In that sense, Midnight in Paris, in the true tradition of Allen’s films, isn’t a hopeful picture even if Gil’s ultimate ‘escape’ may seem victorious. There is that unmistakable, underlying thread of pessimism that is a founding trope of all of Allen’s films. This juxtapositioning of reality and delusion is subtler than the film would have us believe and almost missable. But it is this juxtapositioning that brings home the universal truth of what we may not hurry to see, that this too shall pass. Apply it to the living present or the living in the past as it were.

However smart this juxtapositioning may be, its smartness becomes the undoing of the deeper and more significant sub-text. Were Gil’s realisation a result of a character growth or an outcome of an event, the smartness would have suddenly transformed into a more studied expose. We, in our terrific rush of having limply succumbed into the arms of yesterday, accept it because the act of breaking his suffocating engagement becomes our direct point-of-reference for his character growth. But it is merely a diversion that we mistake as the destination.

At first glance, Owen Wilson seems an unlikely actor to play the part of wide-eyed Gil. His demeanour and biography is hardly striking enough to carry off a character that sparks off dreamworlds in the most magical manner. But as Gil, he is transformed in front of our eyes into the part-naïve, part-grounded, part-dreamy idealist charming us into his utopia compelling us to love his journey as much as we would love our own. Marion Cotilard, on the other hand, does not have to ‘do’ anything for us to love her. She is undoubtedly the perfect choice to play the pixie-like, porcelain Adriana whom we can’t help but want to protect, even if it is from her own self-destructiveness. The wispy, ethereal beauty of Marion does half the work and the rest is superbly accomplished by the stunning actress herself. Coming away, we are forced to admit, no one could have played the parts better than these two.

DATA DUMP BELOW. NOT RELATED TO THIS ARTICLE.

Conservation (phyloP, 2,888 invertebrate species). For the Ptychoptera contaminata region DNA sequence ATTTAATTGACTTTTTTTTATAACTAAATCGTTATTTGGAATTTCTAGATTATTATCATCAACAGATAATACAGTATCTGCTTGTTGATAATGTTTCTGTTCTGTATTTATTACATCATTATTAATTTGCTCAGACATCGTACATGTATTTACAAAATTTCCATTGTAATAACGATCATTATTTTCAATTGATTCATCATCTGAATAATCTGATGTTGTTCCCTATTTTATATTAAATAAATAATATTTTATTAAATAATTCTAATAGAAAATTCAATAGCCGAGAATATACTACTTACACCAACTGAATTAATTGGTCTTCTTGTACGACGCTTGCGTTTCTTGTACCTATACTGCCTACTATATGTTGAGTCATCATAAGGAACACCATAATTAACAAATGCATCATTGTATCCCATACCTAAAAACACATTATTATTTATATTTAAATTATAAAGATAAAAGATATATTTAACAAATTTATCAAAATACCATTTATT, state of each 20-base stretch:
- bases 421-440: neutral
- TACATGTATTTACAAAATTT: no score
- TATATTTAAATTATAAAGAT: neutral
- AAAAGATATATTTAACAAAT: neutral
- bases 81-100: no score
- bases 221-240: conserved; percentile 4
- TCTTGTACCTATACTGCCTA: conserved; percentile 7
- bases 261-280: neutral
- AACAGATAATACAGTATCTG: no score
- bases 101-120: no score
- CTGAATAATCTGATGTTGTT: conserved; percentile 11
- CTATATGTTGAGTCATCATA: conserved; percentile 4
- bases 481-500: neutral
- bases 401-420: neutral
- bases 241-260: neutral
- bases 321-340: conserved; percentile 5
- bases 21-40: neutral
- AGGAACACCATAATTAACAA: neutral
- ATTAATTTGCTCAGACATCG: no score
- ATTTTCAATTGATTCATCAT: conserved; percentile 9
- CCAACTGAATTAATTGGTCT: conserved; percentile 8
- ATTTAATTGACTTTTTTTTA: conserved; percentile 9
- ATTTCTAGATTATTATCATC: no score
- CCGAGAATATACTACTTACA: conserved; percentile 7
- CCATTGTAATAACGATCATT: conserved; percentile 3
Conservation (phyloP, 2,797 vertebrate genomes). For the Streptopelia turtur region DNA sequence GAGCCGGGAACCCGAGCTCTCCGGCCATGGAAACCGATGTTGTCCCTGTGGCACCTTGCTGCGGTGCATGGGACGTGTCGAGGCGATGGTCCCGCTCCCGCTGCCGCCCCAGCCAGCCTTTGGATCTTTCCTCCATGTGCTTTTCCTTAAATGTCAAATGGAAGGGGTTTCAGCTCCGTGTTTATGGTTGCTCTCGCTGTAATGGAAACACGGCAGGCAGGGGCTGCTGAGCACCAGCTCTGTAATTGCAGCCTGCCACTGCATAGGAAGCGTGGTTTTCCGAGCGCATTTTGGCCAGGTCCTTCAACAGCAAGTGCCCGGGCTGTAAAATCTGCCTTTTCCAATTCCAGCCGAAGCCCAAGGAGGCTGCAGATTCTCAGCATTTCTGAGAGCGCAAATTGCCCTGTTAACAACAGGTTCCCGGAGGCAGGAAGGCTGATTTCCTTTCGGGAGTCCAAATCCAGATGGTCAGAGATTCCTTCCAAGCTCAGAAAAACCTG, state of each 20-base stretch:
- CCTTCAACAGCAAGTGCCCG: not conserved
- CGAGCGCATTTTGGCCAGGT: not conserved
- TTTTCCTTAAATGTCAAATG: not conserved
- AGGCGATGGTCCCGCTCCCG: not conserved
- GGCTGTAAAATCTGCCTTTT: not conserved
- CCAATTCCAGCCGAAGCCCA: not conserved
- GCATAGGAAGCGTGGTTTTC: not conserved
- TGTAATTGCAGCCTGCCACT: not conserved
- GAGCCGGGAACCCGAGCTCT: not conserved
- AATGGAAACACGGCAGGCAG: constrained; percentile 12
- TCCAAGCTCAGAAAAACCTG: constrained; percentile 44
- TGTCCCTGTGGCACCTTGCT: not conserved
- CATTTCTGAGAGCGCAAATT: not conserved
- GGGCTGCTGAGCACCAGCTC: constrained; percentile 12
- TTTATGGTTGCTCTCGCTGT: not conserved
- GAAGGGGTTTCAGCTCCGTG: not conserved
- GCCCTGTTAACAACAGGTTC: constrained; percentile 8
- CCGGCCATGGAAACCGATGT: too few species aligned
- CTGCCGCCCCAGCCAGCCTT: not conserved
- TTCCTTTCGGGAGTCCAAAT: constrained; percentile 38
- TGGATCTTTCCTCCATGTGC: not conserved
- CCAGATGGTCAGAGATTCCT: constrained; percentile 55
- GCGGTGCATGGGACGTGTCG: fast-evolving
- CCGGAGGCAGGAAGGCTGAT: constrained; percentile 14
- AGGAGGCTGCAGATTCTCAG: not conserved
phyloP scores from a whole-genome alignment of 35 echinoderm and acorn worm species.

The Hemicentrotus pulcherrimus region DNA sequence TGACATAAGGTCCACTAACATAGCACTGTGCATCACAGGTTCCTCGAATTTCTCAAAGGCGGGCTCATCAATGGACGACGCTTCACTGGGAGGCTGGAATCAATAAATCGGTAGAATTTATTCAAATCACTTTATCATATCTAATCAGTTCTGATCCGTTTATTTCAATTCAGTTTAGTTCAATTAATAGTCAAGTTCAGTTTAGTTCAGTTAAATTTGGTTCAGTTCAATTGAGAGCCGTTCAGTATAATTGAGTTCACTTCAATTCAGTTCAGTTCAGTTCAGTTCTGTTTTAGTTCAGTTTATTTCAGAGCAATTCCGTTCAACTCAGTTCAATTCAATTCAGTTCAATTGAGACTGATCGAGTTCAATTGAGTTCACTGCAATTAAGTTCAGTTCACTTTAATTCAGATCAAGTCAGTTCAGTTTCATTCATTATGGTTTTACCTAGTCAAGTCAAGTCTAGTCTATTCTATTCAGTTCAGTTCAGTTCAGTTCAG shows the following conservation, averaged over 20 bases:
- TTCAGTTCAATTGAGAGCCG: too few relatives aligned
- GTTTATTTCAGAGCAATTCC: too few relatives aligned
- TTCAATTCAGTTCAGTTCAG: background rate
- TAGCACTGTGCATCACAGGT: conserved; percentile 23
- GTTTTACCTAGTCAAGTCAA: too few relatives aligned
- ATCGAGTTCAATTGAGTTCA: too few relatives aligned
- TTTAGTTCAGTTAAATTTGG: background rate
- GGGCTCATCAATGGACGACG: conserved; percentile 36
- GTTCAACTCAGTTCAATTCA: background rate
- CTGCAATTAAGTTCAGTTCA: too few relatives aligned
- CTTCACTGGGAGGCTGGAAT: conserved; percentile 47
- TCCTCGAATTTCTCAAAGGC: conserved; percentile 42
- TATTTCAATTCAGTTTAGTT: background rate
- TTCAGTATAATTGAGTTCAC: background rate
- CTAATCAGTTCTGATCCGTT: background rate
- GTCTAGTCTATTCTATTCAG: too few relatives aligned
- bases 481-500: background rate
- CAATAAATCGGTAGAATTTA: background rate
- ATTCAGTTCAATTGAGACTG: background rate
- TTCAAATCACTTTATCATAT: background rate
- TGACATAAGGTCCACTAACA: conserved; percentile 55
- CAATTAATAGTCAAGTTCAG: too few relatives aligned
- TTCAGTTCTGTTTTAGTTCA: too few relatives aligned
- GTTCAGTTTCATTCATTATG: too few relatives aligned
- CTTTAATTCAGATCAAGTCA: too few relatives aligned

Allen chooses his Golden Age with art and its main protagonists with a tongue-firmly-in-cheek. The Fitzgeralds were almost as mythical in their own time as they are now, and so was the Jazz Age. He picks the best representatives of the time but presents them as trophy heroes. We are left star-struck, as much as Gil is and hunger for more. But the legends, as we know them to be today, seem bound by a necessity to shock and entertain. And it is here that Midnight in Paris falters. As legends after legends flood Gil’s dream, ours is disrupted. A certain dishonesty of intent creeps in and the onus veers towards gimmick, taking away the artfulness it has carefully built so far.

But by now they have created a beautiful world, a world neither we nor Gil would like to ever be taken from, a dream we would never like to be awakened from. Probably for this, Midnight in Paris will forever remain a very dear piece of cinema to us. Because despite the choices the film makes, it brings us close to a world we all yearn for. But more importantly, it brings to us very vividly, the joys of attaining the perfection that is humanly impossible. It is this affirmation we cherish which is far, far beyond the artistry of the film. Yet, it is a gift, an ascertained gift the film gives us so that we can continue to look for our time in the rain, at midnight, when we can escape into our Golden Age, even if momentarily. Meanwhile, we can turn to Gil’s. Even if it is for less than two hours, and which even though smaller than our own love for the past, will suffice.